Then they made a nice offer.
But we know she wants more.
Whatever that means, whatever it could mean, I believe it.
It’s worth also considering the flashback that opens “Inflatable.” It’s clearly a formative moment for Jimmy, what with being told to decide between identifying as a wolf or a sheep, but what’s more interesting to me is how deliberately it refuses to prove Chuck’s story from “Rebecca” either right or wrong.
Did Jimmy sink the family business? We do see him stealing from the till, but we also see Charles Sr. being so willing to hand over money to strangers that he’s earned an embarrassing reputation for it. So, yes, Jimmy pocketed cash and that’s certainly a terrible thing to do, especially to your own family…but it does seem like Charles Sr.’s habits, as of right now, are more likely to have resulted in the greater loss.
That also explains why Charles Sr. refused to believe Chuck; he himself knew how much he had given away. He refused to let Jimmy take the blame because even if they boy did steal…he couldn’t have stolen as much as Charles Sr. knew he was responsible for handing out.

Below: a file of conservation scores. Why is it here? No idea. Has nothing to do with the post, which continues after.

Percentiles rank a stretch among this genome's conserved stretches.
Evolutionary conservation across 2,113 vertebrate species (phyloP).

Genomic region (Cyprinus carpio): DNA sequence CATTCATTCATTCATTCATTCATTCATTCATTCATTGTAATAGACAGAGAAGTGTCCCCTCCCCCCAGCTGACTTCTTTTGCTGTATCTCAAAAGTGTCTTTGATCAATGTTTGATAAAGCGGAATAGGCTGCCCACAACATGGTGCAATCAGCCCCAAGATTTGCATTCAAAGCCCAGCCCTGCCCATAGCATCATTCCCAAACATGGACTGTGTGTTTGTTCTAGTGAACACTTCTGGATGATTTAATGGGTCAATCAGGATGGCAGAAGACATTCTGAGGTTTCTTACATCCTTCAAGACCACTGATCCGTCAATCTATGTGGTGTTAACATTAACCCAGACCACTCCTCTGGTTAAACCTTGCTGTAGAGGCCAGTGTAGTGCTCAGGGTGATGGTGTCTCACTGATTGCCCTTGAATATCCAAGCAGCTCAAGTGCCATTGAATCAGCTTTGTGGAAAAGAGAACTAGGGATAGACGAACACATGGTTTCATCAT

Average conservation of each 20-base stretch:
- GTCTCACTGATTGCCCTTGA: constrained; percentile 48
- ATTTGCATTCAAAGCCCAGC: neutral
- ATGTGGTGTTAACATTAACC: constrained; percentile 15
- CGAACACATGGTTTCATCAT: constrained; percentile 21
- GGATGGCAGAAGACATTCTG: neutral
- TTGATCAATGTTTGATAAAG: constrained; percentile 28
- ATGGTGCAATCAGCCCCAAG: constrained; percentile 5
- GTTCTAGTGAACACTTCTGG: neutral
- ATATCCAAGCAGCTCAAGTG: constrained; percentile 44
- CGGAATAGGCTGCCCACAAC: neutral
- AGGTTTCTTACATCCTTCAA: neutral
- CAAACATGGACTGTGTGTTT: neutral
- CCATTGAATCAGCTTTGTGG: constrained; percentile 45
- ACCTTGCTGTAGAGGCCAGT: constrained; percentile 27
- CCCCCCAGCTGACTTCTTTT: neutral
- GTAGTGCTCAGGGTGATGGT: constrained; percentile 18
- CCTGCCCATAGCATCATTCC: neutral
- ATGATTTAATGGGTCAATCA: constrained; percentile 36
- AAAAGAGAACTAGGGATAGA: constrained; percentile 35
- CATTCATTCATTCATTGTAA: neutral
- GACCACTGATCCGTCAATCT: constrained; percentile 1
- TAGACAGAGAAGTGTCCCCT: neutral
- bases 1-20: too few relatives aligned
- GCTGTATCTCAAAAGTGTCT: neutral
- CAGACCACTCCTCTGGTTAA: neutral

Just some thoughts…the kind of thoughts you can only have in regards to a show that knows what it’s doing, even if it sometimes, here and there, seems like it might not.
A lesser show would have used the flashback to prove Chuck right or to definitively establish him as a liar. (Or at least as an unreliable source.) Better Call Saul keeps that particular ball in the air.
And I like that.
Because the McGill boys aren’t going to stop feuding any time soon, and I kind of love how often I’m invited to shit my allegiance.